There is a significant discrepancy between the operators’ figures and those presented by the Centro Nacional para la Innovación y Fomento de las Energías Sustentables (Cifes). In July’s report, they calculated that there were 1,676 MW of photovoltaic capacity under construction, 12 GW which already have environmental approval for construction, and another 5 GW that are still being assessed.
“Installation and construction costs, along with high local labor costs and high competition between companies, mean that in a few years Chile has become one of the most aggressive photovoltaics markets,” says Alejandro Diego Rosell, Managing Partner of Energoya SL, a Spanish company that also has interests in Chile. “Chile hasxAdvertisementbecome a mature market in a very short time, where only the strongest will survive,” Rosell predicts.
But even the strongest falter. The 110 MW SunEdison Quilipún project is one example from among the projects still to be implemented in 2016 and which has a commitment to energy purchase. The U.S. multinational, which has connected more than 290 MW of solar energy to the Chilean electricity grid and has a wide portfolio of projects, is undergoing bankruptcy, which could force it to sell some of its Chilean assets. As if this were not enough, the CAP mining company, for whom they built the 100 MW solar plant Amanecer Solar, has announced that they are suing SunEdison due to the poor quality of installed modules.
The Spanish company Abengoa is also experiencing difficulties. Last December, the Atacama I Complex, a PV-solar thermal hybrid project comprising 100 MW of PV and a 110 MW CSP plant with tower thermal solar technology, won the tender for a contract to supply 950 gigawatt hours annually from 2019 at a price of $114.82 per megawatt hour. The company is currently in bankruptcy, however, and acknowledges that work on Atacama I “has been reduced to a minimum operation,” although they assure the promised energy will be delivered.
The Abengoa situation is complex. While there is certainly a chance of a $20 million subsidy from the Chilean government, it would be conditional on the long-term financing of Atacama I being completed. There are rumors in financial circles that the company might sell its assets in Chile to Red Eléctrica de España, the Spanish grid operator. But Abengoa is not throwing in the towel yet. The company has also submitted a new supply tender, but this time only for photovoltaic capacity.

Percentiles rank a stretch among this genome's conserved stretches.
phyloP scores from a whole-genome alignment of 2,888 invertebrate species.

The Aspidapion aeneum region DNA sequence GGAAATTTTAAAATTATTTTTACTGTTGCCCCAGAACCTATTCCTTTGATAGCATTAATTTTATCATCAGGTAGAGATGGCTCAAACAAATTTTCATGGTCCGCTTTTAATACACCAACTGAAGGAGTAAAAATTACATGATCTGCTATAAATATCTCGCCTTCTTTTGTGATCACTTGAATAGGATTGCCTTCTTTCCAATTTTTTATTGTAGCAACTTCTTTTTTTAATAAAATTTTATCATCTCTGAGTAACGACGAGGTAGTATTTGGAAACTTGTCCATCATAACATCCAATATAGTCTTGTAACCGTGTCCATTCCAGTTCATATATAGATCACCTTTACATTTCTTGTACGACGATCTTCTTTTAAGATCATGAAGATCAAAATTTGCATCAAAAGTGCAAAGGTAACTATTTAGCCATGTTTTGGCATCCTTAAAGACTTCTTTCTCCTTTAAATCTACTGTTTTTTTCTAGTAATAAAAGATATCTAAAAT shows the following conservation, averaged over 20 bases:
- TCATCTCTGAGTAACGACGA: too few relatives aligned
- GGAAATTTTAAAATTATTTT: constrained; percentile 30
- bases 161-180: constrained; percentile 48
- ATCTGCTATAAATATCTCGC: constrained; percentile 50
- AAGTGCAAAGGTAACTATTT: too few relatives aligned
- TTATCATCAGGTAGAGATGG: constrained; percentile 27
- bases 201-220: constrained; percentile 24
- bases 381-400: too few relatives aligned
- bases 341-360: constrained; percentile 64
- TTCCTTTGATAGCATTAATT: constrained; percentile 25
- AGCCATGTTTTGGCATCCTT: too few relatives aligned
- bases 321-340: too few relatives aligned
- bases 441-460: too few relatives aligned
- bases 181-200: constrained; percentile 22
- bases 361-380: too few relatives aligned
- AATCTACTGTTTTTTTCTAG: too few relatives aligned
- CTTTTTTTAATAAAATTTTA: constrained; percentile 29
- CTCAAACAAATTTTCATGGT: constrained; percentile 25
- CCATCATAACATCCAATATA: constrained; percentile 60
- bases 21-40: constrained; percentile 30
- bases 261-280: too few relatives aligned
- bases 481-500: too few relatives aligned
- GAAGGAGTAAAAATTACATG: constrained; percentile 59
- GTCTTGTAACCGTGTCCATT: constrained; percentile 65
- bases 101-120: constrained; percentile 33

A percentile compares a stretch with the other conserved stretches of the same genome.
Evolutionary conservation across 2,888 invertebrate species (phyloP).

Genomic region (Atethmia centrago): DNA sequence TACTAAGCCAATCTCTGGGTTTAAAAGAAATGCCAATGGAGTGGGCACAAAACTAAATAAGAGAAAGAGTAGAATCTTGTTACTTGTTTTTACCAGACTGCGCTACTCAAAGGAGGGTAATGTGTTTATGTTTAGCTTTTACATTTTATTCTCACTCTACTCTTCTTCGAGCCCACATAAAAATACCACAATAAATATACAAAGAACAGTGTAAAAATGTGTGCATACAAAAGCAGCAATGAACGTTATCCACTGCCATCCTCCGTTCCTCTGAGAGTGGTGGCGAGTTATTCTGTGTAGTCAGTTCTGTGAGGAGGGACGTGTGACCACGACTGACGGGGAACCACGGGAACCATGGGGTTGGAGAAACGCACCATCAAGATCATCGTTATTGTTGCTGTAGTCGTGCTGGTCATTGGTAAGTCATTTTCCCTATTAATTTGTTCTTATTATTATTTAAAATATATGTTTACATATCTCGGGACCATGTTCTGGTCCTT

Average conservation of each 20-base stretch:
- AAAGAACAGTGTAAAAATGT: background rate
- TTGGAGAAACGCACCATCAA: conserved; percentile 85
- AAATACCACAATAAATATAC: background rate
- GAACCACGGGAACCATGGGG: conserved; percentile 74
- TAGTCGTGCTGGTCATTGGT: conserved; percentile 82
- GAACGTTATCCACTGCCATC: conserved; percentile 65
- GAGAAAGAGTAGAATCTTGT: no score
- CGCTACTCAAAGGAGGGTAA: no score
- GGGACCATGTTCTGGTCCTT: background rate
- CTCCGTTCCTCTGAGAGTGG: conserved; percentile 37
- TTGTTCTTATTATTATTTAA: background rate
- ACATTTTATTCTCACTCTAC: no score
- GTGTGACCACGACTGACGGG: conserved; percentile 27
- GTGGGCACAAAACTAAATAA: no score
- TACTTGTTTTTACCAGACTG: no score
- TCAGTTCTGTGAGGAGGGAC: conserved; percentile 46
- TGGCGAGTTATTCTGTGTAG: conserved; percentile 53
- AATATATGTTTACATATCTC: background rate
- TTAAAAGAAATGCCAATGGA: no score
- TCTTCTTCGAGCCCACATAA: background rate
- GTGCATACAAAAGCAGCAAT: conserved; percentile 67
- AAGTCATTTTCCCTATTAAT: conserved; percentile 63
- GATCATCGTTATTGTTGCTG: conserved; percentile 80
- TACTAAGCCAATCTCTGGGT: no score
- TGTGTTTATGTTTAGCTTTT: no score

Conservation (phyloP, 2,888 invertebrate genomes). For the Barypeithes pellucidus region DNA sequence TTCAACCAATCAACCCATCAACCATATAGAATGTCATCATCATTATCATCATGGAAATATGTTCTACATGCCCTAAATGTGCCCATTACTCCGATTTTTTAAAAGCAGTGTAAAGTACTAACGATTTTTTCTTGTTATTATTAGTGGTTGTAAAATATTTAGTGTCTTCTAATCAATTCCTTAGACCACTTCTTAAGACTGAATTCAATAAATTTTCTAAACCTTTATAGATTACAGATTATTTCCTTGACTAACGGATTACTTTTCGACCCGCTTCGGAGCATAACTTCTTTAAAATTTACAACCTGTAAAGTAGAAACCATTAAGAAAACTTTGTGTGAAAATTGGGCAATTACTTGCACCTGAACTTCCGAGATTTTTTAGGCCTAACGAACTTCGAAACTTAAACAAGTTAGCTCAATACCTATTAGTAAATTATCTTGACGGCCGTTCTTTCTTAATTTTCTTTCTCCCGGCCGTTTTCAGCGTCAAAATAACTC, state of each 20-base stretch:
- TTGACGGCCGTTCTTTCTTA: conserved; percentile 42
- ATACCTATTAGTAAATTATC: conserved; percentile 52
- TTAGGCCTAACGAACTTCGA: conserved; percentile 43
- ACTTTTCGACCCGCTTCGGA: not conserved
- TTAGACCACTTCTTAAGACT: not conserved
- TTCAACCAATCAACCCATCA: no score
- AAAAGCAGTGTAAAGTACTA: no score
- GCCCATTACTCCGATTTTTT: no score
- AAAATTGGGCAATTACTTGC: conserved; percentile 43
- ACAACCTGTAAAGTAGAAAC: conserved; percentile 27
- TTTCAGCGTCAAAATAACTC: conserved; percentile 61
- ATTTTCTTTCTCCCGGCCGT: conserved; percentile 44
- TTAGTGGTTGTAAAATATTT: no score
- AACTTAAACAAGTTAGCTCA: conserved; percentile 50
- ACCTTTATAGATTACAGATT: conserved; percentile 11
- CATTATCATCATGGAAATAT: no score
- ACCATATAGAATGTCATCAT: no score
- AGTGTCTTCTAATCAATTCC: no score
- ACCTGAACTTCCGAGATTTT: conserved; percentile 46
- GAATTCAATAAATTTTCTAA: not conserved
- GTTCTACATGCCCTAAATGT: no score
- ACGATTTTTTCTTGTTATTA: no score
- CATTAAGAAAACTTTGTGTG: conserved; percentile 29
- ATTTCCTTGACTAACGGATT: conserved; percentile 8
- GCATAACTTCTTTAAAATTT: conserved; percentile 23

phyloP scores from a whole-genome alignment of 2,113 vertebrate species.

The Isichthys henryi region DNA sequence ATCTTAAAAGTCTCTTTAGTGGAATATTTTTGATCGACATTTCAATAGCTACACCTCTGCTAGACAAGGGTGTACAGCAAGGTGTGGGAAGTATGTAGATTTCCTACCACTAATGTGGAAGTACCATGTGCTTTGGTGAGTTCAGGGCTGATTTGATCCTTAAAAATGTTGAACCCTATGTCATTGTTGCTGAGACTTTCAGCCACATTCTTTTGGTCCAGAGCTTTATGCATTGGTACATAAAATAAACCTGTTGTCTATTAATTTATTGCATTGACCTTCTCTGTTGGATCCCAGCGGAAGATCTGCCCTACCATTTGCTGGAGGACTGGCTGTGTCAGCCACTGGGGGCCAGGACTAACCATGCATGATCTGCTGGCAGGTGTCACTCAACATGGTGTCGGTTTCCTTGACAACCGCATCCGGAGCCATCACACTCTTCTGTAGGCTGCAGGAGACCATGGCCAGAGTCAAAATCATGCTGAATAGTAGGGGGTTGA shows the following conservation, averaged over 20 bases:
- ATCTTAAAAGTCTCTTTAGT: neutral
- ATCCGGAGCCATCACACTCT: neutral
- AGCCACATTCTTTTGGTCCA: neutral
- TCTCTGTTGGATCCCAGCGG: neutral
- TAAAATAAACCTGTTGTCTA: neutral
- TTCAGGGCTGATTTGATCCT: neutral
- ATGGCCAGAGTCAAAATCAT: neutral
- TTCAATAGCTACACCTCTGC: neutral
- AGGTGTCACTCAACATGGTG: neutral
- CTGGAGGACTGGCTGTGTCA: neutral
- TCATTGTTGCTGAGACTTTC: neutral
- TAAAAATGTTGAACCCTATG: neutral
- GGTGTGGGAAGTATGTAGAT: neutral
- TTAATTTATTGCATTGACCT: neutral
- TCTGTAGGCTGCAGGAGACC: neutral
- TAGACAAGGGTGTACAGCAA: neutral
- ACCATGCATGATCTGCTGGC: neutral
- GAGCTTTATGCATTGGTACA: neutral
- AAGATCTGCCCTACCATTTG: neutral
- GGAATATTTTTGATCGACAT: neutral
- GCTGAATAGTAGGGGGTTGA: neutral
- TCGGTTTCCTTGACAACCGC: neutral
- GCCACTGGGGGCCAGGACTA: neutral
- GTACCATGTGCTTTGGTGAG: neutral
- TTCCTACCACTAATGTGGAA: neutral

Historical tender

Atacama I is one of the bids for the daytime block (2B) of the first tender of 2016. It is competing with 17 other bids to win contracts for a total volume of 1,000 gigawatt hours per year, which will have to be provided between 2021 and 2040.
The government expects to obtain a price significantly below $70 per megawatt hour for the 12,750 gigawatt hours in total to be auctioned. The National Energy Commision (Comisión Nacional de Energía, or CNE) will for the first time be the convening authority for the supply tenders and a record participation is expected: 84 tenders, which promise a lot of competition.
Or not. Although 50 of the tenders received relate to new projects (30% solar) and the new Transmission Law decreases the risks for investors, the presence and circumstances of Endesa, Colbún and AES Gener do not seem to be a good omen. “This tender isn’t taking place because demand is rising, Rodrigo Jiménez, CEO of Chilean energy consultancy Systep, told the El Mercurio newspaper, adding that it was mainly due to contracts expiring. The three heavyweights of the conventional energy sector currently hold contracts for more than 31,000 gigawatt hours per year. The need to renew contracts may result in their tenders being very competitive. The results will be announced on August 17 (after the September issue of pv magazine has gone to press).
But if the outcome of the tenders is not conducive to new investments and spot market prices hold back new solar projects, the newly adopted Transmission Law could open new doors.
The new legislation also establishes the creation of a new electricity transmission sector for renewable energy “Development Hubs.” The idea is to facilitate access to small-scale generation projects that can’t currently feed power into the grid and which are located in areas with a high potential for clean energy generation.
And while the strengthening of energy sales to neighboring countries becomes a reality, mining companies could also take a more favorable view of incorporating solar plants into their energy plans. So far, the lack of a robust transmission system that would compensate for the intermittent nature of solar generation has been the biggest barrier to this happening.